The San Francisco-based court said it may continue to bar gay marriages even beyond that if proponents of Proposition 8, the state’s gay marriage ban, ask for a rehearing.
The Supreme Court refused Wednesday to rule on Proposition 8.
Massachusetts was the first state to allow gay couples to marry, in 2004. The other 11 are Connecticut, Delaware, Iowa, Maine, Maryland, Minnesota, New Hampshire, New York, Rhode Island, Vermont and Washington.
New York Gov. Andrew Cuomo called the high court’s decisions “groundbreaking civil rights victories.”
“It is my hope that today’s breakthrough decisions will propel our nation forward and finally allow all Americans to be granted the same rights and protections under the law,” he said in a statement.
Conn. Gov. Dannel Malloy said while Connecticut has recognized same-sex marriage since 2008, DOMA prevented the legally married couples from being recognized by the U.S. government.
“Having two different sets of laws for people based solely on their gender, race, religion, sexual orientation or gender identity is wrong and that’s exactly what the Supreme Court recognized today,” Malloy said in a statement. “Simply put, today’s ruling comes down to equality, and when equality wins, we all win.”
In New Jersey, Newark Mayor Cory Booker urged lawmakers to pass same-sex marriage legislation in the Garden State. New Jersey has civil unions that offer gay couples legal rights but does not recognize gay marriages.
“Now that the Supreme Court has struck down DOMA, New Jersey’s Civil Union law is plainly substantive discrimination that deprives New Jersey’s gay couples of more than 1,100 federal rights, privileges and benefits afforded to married couples,” he said.
Seven gay couples and several of their children are suing in New Jersey, claiming that the civil unions are discriminatory because they’re not widely understood and create a separate-but-equal relationship status for gays.
The decision on same-sex marriage rights is not cut-and-dry. It largely leaves the question of whether states pass gay marriage laws to local officials.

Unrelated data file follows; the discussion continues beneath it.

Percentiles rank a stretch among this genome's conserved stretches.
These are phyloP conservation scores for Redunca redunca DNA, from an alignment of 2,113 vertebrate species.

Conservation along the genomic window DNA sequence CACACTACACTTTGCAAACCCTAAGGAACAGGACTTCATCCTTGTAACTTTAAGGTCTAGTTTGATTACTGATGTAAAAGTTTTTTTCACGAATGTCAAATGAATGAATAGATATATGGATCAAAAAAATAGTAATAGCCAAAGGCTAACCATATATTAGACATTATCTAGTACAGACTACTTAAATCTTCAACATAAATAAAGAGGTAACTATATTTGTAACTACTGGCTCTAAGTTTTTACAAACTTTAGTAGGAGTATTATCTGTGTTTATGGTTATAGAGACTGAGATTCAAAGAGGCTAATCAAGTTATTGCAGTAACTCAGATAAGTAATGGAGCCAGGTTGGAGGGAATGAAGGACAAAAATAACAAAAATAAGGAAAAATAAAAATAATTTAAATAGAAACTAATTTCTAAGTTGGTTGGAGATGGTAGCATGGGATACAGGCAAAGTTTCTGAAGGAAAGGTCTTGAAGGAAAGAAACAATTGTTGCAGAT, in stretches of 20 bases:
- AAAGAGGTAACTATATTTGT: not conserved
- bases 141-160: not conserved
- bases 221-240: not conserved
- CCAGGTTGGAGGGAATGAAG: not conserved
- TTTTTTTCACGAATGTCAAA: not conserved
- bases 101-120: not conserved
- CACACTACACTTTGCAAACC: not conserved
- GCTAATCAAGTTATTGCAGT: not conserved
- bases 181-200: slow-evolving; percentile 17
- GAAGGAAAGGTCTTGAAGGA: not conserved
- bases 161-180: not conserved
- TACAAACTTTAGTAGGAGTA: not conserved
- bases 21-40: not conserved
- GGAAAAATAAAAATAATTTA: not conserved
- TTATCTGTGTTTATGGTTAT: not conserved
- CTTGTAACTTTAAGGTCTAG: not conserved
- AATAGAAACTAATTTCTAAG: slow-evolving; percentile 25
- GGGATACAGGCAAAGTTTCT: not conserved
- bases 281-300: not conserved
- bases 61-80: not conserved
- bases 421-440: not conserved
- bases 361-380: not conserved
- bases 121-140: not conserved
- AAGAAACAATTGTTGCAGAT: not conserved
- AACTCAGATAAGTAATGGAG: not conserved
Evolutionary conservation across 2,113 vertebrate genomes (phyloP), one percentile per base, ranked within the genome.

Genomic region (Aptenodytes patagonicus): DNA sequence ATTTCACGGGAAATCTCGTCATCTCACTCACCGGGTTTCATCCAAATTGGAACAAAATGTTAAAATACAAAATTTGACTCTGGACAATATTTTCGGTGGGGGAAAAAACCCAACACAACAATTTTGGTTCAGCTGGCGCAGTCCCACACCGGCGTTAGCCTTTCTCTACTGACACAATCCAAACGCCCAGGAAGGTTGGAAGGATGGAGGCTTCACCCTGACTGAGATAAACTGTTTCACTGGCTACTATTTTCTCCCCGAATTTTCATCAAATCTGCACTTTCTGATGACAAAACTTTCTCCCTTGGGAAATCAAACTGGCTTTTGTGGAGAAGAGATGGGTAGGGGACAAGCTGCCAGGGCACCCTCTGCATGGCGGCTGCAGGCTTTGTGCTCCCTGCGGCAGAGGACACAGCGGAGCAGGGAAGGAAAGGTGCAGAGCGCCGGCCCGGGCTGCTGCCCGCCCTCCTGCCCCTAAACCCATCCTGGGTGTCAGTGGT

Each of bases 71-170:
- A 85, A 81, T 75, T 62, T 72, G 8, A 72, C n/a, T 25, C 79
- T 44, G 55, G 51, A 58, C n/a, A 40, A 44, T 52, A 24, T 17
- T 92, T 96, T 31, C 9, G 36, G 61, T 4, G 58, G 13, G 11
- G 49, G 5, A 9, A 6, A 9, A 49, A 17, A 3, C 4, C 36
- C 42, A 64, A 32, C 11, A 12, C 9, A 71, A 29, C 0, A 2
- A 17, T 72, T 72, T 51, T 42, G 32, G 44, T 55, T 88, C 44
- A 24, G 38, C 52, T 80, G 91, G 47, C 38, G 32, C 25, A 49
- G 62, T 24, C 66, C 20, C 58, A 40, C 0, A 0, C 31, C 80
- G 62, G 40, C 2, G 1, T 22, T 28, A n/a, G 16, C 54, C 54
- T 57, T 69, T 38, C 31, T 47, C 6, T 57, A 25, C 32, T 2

“In one sense, it’s a little bit mixed – what they’re saying it, those states, which are very few, that allow gay marriage, what they’re basically saying is – now they’re entitled to federal benefits. OK, fine,” said Catholic League president William Donohue. “The larger question is this – do states have the right to say we don’t want gay marriage? That is still on the table.”
The National Organization for Marriage reacted to the rulings with “dismay and outrage” and condemned those who ruled to overturn DOMA.
“There is a stench coming from this case that has now stained the Supreme Court. They’ve allowed corrupt politicians and judges to betray the voters, rewarding them for their betrayal. It’s an illegitimate decision,” said National Organization for Marriage president Brian Brown. “We and millions of other Americans will refuse to accept this rogue decision rewarding corruption.”
One Jewish group, the Union of Orthodox Jewish Congregations of America, also spoke out against the decision.
“Our religion is emphatic in defining marriage as a relationship between a man and a woman. Our beliefs in this regard are unalterable,” the statement said. “At the same time, we note that Judaism teaches respect for others and we condemn discrimination against individuals.”